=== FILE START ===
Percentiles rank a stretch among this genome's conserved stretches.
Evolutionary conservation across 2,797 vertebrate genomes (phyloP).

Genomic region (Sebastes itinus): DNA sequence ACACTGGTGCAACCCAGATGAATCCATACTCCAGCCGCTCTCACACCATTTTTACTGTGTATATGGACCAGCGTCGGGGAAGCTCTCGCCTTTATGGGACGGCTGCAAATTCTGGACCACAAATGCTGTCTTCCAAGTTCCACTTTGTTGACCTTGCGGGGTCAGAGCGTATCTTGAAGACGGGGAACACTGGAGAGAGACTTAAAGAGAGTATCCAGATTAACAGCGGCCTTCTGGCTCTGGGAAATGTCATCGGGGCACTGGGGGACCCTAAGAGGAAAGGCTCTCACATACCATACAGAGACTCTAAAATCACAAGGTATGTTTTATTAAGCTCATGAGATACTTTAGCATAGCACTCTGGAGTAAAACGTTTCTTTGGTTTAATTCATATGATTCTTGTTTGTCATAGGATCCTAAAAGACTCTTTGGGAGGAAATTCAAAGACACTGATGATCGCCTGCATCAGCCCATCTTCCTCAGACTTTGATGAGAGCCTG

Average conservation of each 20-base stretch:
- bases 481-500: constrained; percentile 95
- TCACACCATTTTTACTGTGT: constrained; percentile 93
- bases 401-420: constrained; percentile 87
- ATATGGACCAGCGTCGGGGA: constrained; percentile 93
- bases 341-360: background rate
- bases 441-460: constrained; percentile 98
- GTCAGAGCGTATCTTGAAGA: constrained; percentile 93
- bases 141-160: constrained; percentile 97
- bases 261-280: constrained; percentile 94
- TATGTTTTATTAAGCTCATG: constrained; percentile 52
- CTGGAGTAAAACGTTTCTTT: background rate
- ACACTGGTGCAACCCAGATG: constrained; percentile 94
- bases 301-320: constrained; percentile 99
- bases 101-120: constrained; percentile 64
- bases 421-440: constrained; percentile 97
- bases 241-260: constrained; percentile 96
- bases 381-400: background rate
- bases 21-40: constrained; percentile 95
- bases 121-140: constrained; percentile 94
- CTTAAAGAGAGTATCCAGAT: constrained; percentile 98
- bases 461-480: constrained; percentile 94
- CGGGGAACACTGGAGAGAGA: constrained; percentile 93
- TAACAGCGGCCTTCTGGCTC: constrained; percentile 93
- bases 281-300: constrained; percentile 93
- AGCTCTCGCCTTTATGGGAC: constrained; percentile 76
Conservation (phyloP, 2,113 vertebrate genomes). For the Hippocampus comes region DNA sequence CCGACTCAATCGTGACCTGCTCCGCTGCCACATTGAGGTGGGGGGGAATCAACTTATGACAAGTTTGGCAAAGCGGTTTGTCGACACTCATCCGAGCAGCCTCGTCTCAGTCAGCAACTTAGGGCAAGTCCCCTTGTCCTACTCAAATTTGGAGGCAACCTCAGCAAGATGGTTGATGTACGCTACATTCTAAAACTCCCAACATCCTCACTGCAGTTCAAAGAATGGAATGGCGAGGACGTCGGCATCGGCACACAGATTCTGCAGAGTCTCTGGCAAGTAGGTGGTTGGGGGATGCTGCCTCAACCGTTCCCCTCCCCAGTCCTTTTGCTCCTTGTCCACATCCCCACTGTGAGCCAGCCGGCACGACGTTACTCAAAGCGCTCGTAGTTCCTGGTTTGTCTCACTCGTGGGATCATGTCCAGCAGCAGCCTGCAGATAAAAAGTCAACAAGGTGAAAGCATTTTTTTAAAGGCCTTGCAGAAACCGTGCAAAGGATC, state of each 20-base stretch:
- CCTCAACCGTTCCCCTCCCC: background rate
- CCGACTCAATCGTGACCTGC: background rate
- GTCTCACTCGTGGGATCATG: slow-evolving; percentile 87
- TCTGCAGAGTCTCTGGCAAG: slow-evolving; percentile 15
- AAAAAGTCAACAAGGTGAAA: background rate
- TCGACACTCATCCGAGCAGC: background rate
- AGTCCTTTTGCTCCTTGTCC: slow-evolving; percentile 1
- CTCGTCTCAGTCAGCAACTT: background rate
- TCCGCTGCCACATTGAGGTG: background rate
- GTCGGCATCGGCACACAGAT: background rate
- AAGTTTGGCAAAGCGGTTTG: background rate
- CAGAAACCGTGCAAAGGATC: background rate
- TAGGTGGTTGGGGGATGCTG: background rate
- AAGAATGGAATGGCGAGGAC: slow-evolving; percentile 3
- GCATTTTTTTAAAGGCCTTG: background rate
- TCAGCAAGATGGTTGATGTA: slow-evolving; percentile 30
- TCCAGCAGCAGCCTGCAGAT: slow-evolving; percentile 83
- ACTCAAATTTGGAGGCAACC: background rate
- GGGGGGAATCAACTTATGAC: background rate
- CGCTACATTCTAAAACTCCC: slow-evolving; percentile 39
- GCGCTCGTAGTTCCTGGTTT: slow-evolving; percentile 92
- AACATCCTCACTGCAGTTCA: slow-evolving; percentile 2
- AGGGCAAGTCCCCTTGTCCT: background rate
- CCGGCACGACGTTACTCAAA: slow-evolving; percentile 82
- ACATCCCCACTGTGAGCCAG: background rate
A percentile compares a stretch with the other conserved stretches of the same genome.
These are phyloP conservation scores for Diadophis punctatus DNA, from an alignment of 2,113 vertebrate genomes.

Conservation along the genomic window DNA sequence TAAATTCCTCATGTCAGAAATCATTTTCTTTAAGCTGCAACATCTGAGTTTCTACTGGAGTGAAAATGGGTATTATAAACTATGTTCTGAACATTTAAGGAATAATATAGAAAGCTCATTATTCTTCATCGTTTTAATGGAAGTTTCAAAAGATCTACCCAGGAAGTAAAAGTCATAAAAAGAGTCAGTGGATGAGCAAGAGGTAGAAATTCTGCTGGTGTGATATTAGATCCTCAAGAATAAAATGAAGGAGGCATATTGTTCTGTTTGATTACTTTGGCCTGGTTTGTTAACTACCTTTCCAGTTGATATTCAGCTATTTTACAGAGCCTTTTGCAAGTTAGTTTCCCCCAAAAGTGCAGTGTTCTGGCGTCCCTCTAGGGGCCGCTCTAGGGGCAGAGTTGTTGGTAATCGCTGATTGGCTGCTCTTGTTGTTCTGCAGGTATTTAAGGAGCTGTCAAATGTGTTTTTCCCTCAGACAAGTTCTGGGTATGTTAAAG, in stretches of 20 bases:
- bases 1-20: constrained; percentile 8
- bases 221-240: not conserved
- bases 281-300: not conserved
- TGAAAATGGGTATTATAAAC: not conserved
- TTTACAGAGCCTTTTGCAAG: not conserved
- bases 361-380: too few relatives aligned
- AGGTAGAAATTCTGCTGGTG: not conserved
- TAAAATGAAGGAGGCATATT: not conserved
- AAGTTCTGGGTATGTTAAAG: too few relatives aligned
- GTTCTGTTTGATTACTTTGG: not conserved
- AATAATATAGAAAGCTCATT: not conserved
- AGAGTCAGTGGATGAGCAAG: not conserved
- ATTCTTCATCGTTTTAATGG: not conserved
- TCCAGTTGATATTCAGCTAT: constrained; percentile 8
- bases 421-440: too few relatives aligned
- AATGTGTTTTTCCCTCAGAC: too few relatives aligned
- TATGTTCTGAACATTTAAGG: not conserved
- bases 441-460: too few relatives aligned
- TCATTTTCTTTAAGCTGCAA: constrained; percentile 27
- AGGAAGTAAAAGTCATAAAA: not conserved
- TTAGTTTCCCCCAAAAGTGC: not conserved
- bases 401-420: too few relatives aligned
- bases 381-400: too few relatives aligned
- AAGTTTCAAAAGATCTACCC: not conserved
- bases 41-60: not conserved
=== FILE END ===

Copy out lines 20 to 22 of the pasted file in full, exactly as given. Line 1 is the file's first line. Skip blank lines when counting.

- bases 241-260: constrained; percentile 96
- bases 381-400: background rate
- bases 21-40: constrained; percentile 95